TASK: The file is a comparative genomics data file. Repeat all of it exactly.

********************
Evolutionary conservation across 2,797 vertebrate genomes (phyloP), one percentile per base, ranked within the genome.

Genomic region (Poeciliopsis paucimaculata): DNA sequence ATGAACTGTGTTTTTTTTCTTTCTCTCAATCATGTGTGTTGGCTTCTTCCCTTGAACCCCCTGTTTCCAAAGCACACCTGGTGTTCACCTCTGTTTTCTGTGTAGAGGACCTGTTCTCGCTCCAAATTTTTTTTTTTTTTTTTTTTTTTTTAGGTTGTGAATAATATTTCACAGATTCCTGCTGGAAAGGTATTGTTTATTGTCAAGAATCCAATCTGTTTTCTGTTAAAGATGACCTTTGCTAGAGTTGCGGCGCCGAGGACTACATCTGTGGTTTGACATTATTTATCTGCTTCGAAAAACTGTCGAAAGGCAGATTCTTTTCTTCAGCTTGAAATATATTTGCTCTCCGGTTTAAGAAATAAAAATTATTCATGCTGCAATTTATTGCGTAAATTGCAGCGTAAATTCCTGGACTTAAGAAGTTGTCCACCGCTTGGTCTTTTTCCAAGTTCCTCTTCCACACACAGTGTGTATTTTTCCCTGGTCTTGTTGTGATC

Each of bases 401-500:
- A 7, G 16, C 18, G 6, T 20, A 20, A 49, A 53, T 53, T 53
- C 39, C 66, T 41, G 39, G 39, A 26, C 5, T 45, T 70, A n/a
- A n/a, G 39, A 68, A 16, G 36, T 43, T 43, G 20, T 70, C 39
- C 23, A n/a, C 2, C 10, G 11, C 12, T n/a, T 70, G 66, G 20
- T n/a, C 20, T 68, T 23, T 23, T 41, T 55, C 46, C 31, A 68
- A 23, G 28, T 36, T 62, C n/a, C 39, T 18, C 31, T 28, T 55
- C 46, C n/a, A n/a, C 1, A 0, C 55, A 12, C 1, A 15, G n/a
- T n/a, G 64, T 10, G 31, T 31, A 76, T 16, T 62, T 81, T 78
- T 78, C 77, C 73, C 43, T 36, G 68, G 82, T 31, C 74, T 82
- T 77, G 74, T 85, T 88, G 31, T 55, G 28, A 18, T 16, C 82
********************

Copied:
Evolutionary conservation across 2,797 vertebrate genomes (phyloP), one percentile per base, ranked within the genome.

Genomic region (Poeciliopsis paucimaculata): DNA sequence ATGAACTGTGTTTTTTTTCTTTCTCTCAATCATGTGTGTTGGCTTCTTCCCTTGAACCCCCTGTTTCCAAAGCACACCTGGTGTTCACCTCTGTTTTCTGTGTAGAGGACCTGTTCTCGCTCCAAATTTTTTTTTTTTTTTTTTTTTTTTTAGGTTGTGAATAATATTTCACAGATTCCTGCTGGAAAGGTATTGTTTATTGTCAAGAATCCAATCTGTTTTCTGTTAAAGATGACCTTTGCTAGAGTTGCGGCGCCGAGGACTACATCTGTGGTTTGACATTATTTATCTGCTTCGAAAAACTGTCGAAAGGCAGATTCTTTTCTTCAGCTTGAAATATATTTGCTCTCCGGTTTAAGAAATAAAAATTATTCATGCTGCAATTTATTGCGTAAATTGCAGCGTAAATTCCTGGACTTAAGAAGTTGTCCACCGCTTGGTCTTTTTCCAAGTTCCTCTTCCACACACAGTGTGTATTTTTCCCTGGTCTTGTTGTGATC

Each of bases 401-500:
- A 7, G 16, C 18, G 6, T 20, A 20, A 49, A 53, T 53, T 53
- C 39, C 66, T 41, G 39, G 39, A 26, C 5, T 45, T 70, A n/a
- A n/a, G 39, A 68, A 16, G 36, T 43, T 43, G 20, T 70, C 39
- C 23, A n/a, C 2, C 10, G 11, C 12, T n/a, T 70, G 66, G 20
- T n/a, C 20, T 68, T 23, T 23, T 41, T 55, C 46, C 31, A 68
- A 23, G 28, T 36, T 62, C n/a, C 39, T 18, C 31, T 28, T 55
- C 46, C n/a, A n/a, C 1, A 0, C 55, A 12, C 1, A 15, G n/a
- T n/a, G 64, T 10, G 31, T 31, A 76, T 16, T 62, T 81, T 78
- T 78, C 77, C 73, C 43, T 36, G 68, G 82, T 31, C 74, T 82
- T 77, G 74, T 85, T 88, G 31, T 55, G 28, A 18, T 16, C 82